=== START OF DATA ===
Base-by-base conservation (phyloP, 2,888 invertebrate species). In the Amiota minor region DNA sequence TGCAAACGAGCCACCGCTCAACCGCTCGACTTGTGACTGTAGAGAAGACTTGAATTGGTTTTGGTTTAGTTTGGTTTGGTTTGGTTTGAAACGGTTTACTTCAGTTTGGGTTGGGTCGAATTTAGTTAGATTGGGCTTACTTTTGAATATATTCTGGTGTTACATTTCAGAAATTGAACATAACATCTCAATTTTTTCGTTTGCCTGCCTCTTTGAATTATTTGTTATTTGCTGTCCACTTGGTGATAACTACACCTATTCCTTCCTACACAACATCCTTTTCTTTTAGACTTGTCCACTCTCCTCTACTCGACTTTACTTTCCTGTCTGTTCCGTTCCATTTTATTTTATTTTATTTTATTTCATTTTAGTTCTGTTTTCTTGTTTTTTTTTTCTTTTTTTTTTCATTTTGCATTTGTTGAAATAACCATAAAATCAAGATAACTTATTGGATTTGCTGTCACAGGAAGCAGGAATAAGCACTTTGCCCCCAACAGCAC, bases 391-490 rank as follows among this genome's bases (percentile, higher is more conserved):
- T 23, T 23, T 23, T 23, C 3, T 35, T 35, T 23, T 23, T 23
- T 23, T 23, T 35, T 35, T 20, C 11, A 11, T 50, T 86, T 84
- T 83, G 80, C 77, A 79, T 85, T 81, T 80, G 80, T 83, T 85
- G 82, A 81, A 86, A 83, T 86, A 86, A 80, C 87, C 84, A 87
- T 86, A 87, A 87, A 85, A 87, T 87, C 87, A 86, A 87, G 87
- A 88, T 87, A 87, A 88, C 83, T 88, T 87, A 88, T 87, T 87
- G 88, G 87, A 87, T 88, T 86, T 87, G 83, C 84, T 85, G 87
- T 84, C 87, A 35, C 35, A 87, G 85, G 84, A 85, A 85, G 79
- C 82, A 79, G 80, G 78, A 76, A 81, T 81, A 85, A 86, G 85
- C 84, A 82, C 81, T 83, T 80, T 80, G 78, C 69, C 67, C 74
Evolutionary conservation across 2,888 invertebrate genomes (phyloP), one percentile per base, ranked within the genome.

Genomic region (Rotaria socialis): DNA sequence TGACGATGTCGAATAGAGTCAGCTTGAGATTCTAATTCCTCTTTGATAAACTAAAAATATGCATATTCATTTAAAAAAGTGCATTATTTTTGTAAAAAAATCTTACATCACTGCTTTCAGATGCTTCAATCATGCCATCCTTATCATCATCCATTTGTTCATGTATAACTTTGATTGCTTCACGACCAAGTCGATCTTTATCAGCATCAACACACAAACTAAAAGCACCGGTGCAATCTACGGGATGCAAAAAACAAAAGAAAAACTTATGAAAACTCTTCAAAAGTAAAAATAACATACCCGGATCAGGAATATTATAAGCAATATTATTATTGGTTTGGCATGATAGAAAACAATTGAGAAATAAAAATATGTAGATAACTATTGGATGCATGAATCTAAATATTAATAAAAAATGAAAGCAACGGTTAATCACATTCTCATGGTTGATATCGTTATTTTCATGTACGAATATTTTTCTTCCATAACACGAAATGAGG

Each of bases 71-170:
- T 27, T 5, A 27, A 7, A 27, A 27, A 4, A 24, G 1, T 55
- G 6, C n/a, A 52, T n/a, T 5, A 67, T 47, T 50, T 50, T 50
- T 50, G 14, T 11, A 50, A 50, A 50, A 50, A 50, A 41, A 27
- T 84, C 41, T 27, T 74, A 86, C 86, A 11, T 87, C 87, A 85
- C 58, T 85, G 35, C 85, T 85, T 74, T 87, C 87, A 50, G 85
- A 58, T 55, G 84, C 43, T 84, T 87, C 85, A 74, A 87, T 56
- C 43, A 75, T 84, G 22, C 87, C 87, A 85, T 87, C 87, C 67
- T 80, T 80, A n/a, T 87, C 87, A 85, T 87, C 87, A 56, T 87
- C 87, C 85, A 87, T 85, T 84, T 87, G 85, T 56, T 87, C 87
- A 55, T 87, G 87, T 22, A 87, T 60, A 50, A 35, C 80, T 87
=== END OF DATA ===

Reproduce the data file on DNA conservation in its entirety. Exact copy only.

Base-by-base conservation (phyloP, 2,888 invertebrate species). In the Amiota minor region DNA sequence TGCAAACGAGCCACCGCTCAACCGCTCGACTTGTGACTGTAGAGAAGACTTGAATTGGTTTTGGTTTAGTTTGGTTTGGTTTGGTTTGAAACGGTTTACTTCAGTTTGGGTTGGGTCGAATTTAGTTAGATTGGGCTTACTTTTGAATATATTCTGGTGTTACATTTCAGAAATTGAACATAACATCTCAATTTTTTCGTTTGCCTGCCTCTTTGAATTATTTGTTATTTGCTGTCCACTTGGTGATAACTACACCTATTCCTTCCTACACAACATCCTTTTCTTTTAGACTTGTCCACTCTCCTCTACTCGACTTTACTTTCCTGTCTGTTCCGTTCCATTTTATTTTATTTTATTTTATTTCATTTTAGTTCTGTTTTCTTGTTTTTTTTTTCTTTTTTTTTTCATTTTGCATTTGTTGAAATAACCATAAAATCAAGATAACTTATTGGATTTGCTGTCACAGGAAGCAGGAATAAGCACTTTGCCCCCAACAGCAC, bases 391-490 rank as follows among this genome's bases (percentile, higher is more conserved):
- T 23, T 23, T 23, T 23, C 3, T 35, T 35, T 23, T 23, T 23
- T 23, T 23, T 35, T 35, T 20, C 11, A 11, T 50, T 86, T 84
- T 83, G 80, C 77, A 79, T 85, T 81, T 80, G 80, T 83, T 85
- G 82, A 81, A 86, A 83, T 86, A 86, A 80, C 87, C 84, A 87
- T 86, A 87, A 87, A 85, A 87, T 87, C 87, A 86, A 87, G 87
- A 88, T 87, A 87, A 88, C 83, T 88, T 87, A 88, T 87, T 87
- G 88, G 87, A 87, T 88, T 86, T 87, G 83, C 84, T 85, G 87
- T 84, C 87, A 35, C 35, A 87, G 85, G 84, A 85, A 85, G 79
- C 82, A 79, G 80, G 78, A 76, A 81, T 81, A 85, A 86, G 85
- C 84, A 82, C 81, T 83, T 80, T 80, G 78, C 69, C 67, C 74
Evolutionary conservation across 2,888 invertebrate genomes (phyloP), one percentile per base, ranked within the genome.

Genomic region (Rotaria socialis): DNA sequence TGACGATGTCGAATAGAGTCAGCTTGAGATTCTAATTCCTCTTTGATAAACTAAAAATATGCATATTCATTTAAAAAAGTGCATTATTTTTGTAAAAAAATCTTACATCACTGCTTTCAGATGCTTCAATCATGCCATCCTTATCATCATCCATTTGTTCATGTATAACTTTGATTGCTTCACGACCAAGTCGATCTTTATCAGCATCAACACACAAACTAAAAGCACCGGTGCAATCTACGGGATGCAAAAAACAAAAGAAAAACTTATGAAAACTCTTCAAAAGTAAAAATAACATACCCGGATCAGGAATATTATAAGCAATATTATTATTGGTTTGGCATGATAGAAAACAATTGAGAAATAAAAATATGTAGATAACTATTGGATGCATGAATCTAAATATTAATAAAAAATGAAAGCAACGGTTAATCACATTCTCATGGTTGATATCGTTATTTTCATGTACGAATATTTTTCTTCCATAACACGAAATGAGG

Each of bases 71-170:
- T 27, T 5, A 27, A 7, A 27, A 27, A 4, A 24, G 1, T 55
- G 6, C n/a, A 52, T n/a, T 5, A 67, T 47, T 50, T 50, T 50
- T 50, G 14, T 11, A 50, A 50, A 50, A 50, A 50, A 41, A 27
- T 84, C 41, T 27, T 74, A 86, C 86, A 11, T 87, C 87, A 85
- C 58, T 85, G 35, C 85, T 85, T 74, T 87, C 87, A 50, G 85
- A 58, T 55, G 84, C 43, T 84, T 87, C 85, A 74, A 87, T 56
- C 43, A 75, T 84, G 22, C 87, C 87, A 85, T 87, C 87, C 67
- T 80, T 80, A n/a, T 87, C 87, A 85, T 87, C 87, A 56, T 87
- C 87, C 85, A 87, T 85, T 84, T 87, G 85, T 56, T 87, C 87
- A 55, T 87, G 87, T 22, A 87, T 60, A 50, A 35, C 80, T 87